A point not mentioned in other answers that is important to note is that binding functions with fat arrow when it is not necessary can lead to unintended results such as in this example with a class we'll just call DummyClass.

class DummyClass
    constructor : () ->
    some_function : () ->
        return "some_function"

    other_function : () =>
        return "other_function"

dummy = new DummyClass()
dummy.some_function() == "some_function"     # true
dummy.other_function() == "other_function"   # true

In this case the functions do exactly what one might expect and there seems to be no loss to using fat arrow, but what happens when we modify the DummyClass prototype after it's already been defined (e.g. changing some alert or changing the output of a log):

DummyClass::some_function = ->
    return "some_new_function"

DummyClass::other_function = ->
    return "other_new_function"

dummy.some_function() == "some_new_function"   # true
dummy.other_function() == "other_new_function" # false
dummy.other_function() == "other_function"     # true

As we can see overriding our previously defined function of the prototype causes some_function to be correctly overwritten but other_function remains the same on instances as fat arrow has caused other_function from the class to be bound to all instances so instances won't refer back to their class to find a function

DummyClass::other_function = =>
    return "new_other_new_function"

dummy.other_function() == "new_other_new_function"    # false

second_dummy = new DummyClass()
second_dummy.other_function() == "new_other_new_function"   # true

Even fat arrow won't work as fat arrow only causes the function to be bound to new instances (which do gain the new functions as one would expect).

However this leads to some problems, what if we need a function (e.g. in the case of switching a logging function to an output box or something) that will work on all existing instances (including event handlers) [as such we can't use fat arrows in original definition] but we still need access to internal attributes in an event handler [the exact reason we used fat arrows not thin arrows].

Well the simplest way to accomplish this is to merely include two functions in the original class definition, one defined with a thin arrow which does the operations that you wish to execute, and another defined with a fat arrow that does nothing but call the first function for example:

class SomeClass
    constructor : () ->
        @data = 0
    _do_something : () ->
        return @data
    do_something : () =>
        @_do_something()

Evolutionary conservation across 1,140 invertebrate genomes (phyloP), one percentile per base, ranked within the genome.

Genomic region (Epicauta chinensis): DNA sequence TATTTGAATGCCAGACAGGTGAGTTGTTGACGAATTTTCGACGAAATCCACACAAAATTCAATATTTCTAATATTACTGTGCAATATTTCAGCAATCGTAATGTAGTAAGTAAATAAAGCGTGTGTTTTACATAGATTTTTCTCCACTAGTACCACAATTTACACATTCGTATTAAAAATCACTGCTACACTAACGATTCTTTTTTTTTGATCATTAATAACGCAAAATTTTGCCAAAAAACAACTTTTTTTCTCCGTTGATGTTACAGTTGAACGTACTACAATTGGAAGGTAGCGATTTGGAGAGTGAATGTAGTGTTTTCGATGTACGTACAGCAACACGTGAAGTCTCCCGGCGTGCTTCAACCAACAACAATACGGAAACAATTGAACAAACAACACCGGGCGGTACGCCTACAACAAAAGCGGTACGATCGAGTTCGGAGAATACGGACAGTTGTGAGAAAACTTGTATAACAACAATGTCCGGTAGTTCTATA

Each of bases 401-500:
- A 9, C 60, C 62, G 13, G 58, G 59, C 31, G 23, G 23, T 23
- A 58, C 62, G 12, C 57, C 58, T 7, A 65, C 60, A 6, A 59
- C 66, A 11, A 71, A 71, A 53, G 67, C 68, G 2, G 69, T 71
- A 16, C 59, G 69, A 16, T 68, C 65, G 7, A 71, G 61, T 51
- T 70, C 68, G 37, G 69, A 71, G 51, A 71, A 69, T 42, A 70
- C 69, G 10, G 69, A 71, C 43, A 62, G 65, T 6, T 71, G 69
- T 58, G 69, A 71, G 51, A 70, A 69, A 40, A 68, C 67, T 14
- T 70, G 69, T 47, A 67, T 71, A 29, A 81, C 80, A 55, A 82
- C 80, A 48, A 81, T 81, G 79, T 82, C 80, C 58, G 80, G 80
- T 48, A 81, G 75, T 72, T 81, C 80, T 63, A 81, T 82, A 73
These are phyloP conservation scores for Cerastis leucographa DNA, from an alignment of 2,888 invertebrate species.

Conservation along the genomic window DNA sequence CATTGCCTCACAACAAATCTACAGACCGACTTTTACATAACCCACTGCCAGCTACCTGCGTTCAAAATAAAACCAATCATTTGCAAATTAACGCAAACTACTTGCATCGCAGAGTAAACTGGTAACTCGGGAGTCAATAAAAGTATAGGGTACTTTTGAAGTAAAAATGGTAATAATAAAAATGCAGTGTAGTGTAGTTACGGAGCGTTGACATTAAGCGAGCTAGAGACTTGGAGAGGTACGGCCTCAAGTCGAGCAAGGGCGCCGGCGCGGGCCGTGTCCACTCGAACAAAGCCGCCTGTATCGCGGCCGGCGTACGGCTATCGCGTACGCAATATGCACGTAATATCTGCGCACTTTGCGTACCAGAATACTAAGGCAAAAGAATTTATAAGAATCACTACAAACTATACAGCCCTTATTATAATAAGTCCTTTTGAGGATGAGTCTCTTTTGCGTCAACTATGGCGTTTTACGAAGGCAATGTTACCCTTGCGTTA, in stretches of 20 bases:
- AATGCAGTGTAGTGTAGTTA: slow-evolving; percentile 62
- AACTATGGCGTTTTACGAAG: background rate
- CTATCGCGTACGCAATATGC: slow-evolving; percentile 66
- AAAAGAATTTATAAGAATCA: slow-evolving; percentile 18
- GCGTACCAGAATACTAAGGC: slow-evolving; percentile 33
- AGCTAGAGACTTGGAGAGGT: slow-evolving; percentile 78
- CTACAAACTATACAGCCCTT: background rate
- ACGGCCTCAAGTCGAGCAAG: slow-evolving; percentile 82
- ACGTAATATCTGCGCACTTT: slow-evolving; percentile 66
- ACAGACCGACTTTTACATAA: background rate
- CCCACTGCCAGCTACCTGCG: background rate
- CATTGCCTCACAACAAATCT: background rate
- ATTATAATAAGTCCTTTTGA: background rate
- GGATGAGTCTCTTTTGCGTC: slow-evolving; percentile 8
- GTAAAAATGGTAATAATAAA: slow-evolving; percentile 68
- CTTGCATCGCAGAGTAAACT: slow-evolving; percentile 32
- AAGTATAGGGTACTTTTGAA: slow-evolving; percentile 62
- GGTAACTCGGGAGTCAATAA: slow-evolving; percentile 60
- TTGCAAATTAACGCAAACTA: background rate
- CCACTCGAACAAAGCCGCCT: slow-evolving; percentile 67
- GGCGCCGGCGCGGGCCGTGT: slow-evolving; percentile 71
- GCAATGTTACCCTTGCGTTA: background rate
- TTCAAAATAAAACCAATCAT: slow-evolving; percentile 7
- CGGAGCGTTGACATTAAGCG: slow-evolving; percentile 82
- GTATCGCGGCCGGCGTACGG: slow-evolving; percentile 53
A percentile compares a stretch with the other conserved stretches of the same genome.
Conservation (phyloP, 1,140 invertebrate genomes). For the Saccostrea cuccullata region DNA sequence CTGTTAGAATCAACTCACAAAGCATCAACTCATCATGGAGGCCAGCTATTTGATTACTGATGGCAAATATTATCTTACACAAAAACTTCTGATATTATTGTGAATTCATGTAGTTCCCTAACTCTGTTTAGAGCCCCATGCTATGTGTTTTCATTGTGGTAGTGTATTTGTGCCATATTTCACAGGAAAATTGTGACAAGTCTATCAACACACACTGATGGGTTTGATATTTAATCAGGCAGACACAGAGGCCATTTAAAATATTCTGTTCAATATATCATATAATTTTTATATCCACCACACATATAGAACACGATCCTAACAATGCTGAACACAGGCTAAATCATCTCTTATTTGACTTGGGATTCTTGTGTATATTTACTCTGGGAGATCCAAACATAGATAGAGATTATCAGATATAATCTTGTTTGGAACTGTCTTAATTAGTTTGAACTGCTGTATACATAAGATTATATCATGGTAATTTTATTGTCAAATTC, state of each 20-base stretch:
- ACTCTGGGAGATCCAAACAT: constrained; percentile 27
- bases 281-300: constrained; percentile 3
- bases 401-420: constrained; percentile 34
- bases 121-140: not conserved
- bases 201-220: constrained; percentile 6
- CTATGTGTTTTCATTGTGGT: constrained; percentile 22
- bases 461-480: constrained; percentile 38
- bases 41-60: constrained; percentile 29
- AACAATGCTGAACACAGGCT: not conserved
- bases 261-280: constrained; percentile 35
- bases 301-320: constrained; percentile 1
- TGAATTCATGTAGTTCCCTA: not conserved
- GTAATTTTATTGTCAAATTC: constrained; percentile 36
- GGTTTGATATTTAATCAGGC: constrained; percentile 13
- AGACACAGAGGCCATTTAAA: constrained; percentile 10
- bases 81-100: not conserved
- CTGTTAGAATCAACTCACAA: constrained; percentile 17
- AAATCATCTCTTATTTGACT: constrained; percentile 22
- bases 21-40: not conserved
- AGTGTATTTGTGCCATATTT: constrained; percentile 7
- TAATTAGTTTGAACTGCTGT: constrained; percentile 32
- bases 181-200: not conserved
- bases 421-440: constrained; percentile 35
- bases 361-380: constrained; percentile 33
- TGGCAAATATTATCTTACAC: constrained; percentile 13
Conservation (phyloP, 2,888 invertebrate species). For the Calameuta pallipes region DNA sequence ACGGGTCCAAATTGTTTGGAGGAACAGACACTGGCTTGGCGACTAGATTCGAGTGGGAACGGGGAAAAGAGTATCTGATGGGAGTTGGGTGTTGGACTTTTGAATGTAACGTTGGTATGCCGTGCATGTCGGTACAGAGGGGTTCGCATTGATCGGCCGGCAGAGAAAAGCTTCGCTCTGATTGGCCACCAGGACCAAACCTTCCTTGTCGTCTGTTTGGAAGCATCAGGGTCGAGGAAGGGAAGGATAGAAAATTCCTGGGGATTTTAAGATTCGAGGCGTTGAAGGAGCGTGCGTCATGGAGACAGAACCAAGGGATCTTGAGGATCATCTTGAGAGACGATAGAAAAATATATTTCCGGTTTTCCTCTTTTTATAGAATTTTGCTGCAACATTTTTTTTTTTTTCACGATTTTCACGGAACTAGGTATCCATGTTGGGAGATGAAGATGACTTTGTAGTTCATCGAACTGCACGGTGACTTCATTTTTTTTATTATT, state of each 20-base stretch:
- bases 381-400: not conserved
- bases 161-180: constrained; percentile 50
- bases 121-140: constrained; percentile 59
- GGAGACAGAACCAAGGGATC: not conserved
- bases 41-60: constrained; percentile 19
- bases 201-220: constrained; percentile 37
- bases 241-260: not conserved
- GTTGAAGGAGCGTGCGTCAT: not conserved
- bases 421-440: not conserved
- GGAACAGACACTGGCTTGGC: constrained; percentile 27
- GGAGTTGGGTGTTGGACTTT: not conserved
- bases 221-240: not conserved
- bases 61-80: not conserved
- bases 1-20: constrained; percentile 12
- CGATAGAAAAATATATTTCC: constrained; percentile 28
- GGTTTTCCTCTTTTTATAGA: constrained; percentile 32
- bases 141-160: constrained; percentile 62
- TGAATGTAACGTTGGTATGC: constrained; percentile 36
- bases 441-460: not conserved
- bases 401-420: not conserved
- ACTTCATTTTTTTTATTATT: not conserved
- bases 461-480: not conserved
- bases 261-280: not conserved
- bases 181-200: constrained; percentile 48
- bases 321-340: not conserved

something = new SomeClass()
something.do_something() == 0     # true
event_handler = something.do_something
event_handler() == 0              # true

SomeClass::_do_something = -> return @data + 1

something.do_something() == 1     # true
event_handler() == 1              # true

So when to use thin/fat arrows can be summed up fairly easy in four ways:

  1. Thin arrow alone functions should be used when the both conditions are mett:

    • The method will never be passed by reference including event_handlers e.g. you never have a case such as: some_reference = some_instance.some_method; some_reference()
    • AND the method should be universal over all instances so if the prototype function changes so does the method over all instances
  2. Fat arrow alone functions should be used when the following condition is met:

    • The method should be bound precisely to the instance at instance creation and remain permanently bound even if the function definition changes for the prototype, this includes all cases where the function should be an event handler and the event handler behaviour should be consistent
  3. Fat arrow function which directly calls a thin arrow function should be used when the following conditions are met:

    • The method is required to be called by reference such as an event handler
    • AND the functionality may change in future affecting existing instances by replacing the thin arrow function
  4. Thin arrow function which directly calls a fat arrow (not demonstrated) function should be used when the following conditions are met:

    • The fat arrow function must be always attached to the instance
    • BUT the thin arrow function may change (even to a new function which doesn't use the original fat arrow function)
    • AND the thin arrow function is never needed to be passed by reference

In all approaches it must be considered in the case where the prototype functions might be changed whether or not behaviour for specific instances will behave correctly for example although a function is defined with a fat arrow its behaviour may not be consistent within an instance if it calls a method that is changed within the prototype